Having a tween means needing to shop for clothes a lot.
This was true back in my day, and it’s even more true today. Add in the fact that our kiddo is gender fluid and super creative, and you can only imagine the number of “lewks” that are served daily in our home.
The laundry piles can attest to that! We are working hard on educating our beloved child that just because an outfit touched our body does not mean said outfit must be laundered immediately.
My daily mantra: only actually dirty clothes go in the laundry basket.
So yes, we shop a lot – and sometime earlier this year, we discovered Shein (pronounced “She-in” as it’s short for SheInsider, the original name).
I‘ve found myself turning to sites like Shein for clothes that will serve for a season – which is about how long they’ll fit our rapidly growing beanstalk anyway – without breaking the bank.
Shein has an amazing, ever-expanding selection of cheap, trendy “fast fashion” that is perfect for just about any tween or teen.
Costs are crazy low, shipping is pretty quick and they have accessories to go with every outfit. It almost seems too good to be true… and it probably is.
You see, Shein has a bit of a dark side. The company is fraught with issues, from design theft and wrecking the planet to selling unsavory and controversial items. It is rated poorly by organizations that rank sustainability and labor conditions.
Shein is a huge success – but at what cost. Someone’s paying the price, and I pray it’s not kiddos or others in China working in horrendous conditions. So far, I haven’t seen any actual evidence of this – just rumors – although Shein has not been forthcoming with more information when asked.
I’ve also seen plenty of reporting that cites savvy technology, good relationships with suppliers and smart, nimble marketing as the source of Shein’s success.
I see fast fashion companies like Shein as a kind of necessary evil. Shein is somewhat of a godsend for several groups of people:
- Plus size women who can’t splurge on the over-priced “curvy sized” clothing at malls or department stores
- Gender fluid kiddos like mine who need to try a lot of different looks to figure out what expresses themself best
- Transgender kiddos who need an entirely new wardrobe overnight and have to do it on a budget
Actually, I’ll add a fourth: Shein helps literally anyone who simply wants nice fashion on a budget. Who am I to shame anyone for wanting to save money on cute outfits? Anyone who condemns fast fashion outright is classist. Not everyone can afford the real thing – and why shouldn’t everyone have nice clothes that make them feel good?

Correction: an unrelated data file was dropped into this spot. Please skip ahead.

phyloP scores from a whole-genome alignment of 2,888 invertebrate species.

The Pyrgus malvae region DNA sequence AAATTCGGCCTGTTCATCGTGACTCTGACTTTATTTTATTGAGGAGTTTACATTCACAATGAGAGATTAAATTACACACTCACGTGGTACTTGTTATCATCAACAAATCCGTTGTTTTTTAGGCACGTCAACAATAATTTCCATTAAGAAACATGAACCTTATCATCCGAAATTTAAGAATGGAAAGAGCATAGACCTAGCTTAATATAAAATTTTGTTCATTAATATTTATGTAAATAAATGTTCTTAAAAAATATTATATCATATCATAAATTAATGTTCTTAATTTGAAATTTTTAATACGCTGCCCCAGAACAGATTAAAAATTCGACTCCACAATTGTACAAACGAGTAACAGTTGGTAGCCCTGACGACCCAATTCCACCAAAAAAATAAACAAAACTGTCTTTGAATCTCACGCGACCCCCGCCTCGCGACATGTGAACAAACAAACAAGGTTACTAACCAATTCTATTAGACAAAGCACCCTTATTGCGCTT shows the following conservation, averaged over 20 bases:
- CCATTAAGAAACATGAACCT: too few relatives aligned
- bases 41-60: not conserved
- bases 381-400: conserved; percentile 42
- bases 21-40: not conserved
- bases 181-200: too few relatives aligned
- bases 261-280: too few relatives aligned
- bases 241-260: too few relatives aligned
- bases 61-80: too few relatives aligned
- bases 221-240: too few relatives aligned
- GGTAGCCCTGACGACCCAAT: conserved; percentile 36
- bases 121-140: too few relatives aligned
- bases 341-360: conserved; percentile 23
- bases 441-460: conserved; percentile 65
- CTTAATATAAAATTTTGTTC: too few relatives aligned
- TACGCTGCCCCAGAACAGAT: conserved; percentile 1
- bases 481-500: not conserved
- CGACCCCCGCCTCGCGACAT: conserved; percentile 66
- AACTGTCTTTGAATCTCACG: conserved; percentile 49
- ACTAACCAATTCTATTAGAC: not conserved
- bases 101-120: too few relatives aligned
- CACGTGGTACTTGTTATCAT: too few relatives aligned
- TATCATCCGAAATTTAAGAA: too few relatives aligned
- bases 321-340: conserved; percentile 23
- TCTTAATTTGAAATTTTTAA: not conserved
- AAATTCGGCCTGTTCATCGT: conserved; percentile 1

For these reasons, I’m glad Shein exists. Yes, I realize that “fast fashion” is inherently problematic because it encourages excessive consumption and waste. I promise that in this house, we never view Shein hauls – or any clothes – as disposable. We wear things on repeat, donate anything we can’t use, and go thrifting to find and repurpose older garments.
But I am glad that whether someone is plus size, transitioning genders, experimenting with different looks as part of growing up OR simply wanting some new clothes for a low price, Shein is there. Until clear evidence is presented that Shein is using child labor or other unfair or inhumane labor practices, I’ll likely continue to shop there occasionally for Xage – and once in a while, even for myself.
Here are some of our favorite non-clothes deals found on Shein – and a few troubling items to steer clear of.
Great Shein deals
- A tiny ASMR microphone for $2.50. This hooks right into an iPhone and is so cute. Xage has a lot of fun whispering into it to freak out their friends.
- Cute phone cases for $1.50. If your kiddo likes to change out their phone case often, you won’t find them cheaper elsewhere.
- Lace arm warmers for $3. These ultra-femme sleeves are so cute on Xage. They go with so many diverse looks and add a touch of whimsy to otherwise edgy ensembles. I was skeptical but I just love them!
- A set of 12 coordinating rings for $2.50. Every time Xage wears one or more of these rings, they get compliments. They are so cute and even if they lose or give away half of them to friends, they’ll still have plenty. This is another cute set of rings.
- Dinosaur toy earrings – 6 for $5. I don’t even think you could make these yourself for less. We actually tried, and we couldn’t find a drill bit small enough! They are super cute earrings that add a pop of color to any outfit.
But watch out for these items
I won’t dignify any of these with links, but as you can see from this photo, Shein sells a ton of sharp, pastel-colored knives and cutting tools on the site. They are sold as eyebrow razors or dermaplaning tools, but in my mind, they are a huge red flag.
That may not make sense to you if you don’t have teens in your life, but self-harm is a serious and common issue among young people. Shein should not be making it so easy for their target audience to get their hands on razors and knives that seem made specifically for them.
This is what I mean by Shein having a dark side. They are working so hard to spot trends and provide what teens and young people want to buy – but it appears no one at Shein is making ethical decisions about whether kids SHOULD be able to buy some of these things.
If you’re looking for alternatives to Shein based on some of the issues we’ve raised, we don’t blame you. Good on you has some great options.
So what do you think – are you staying away from Shein and other “fast fashion” sites, or do you shop there? No judgement here – I’d love to hear your thoughts in the comments below or over on Facebook.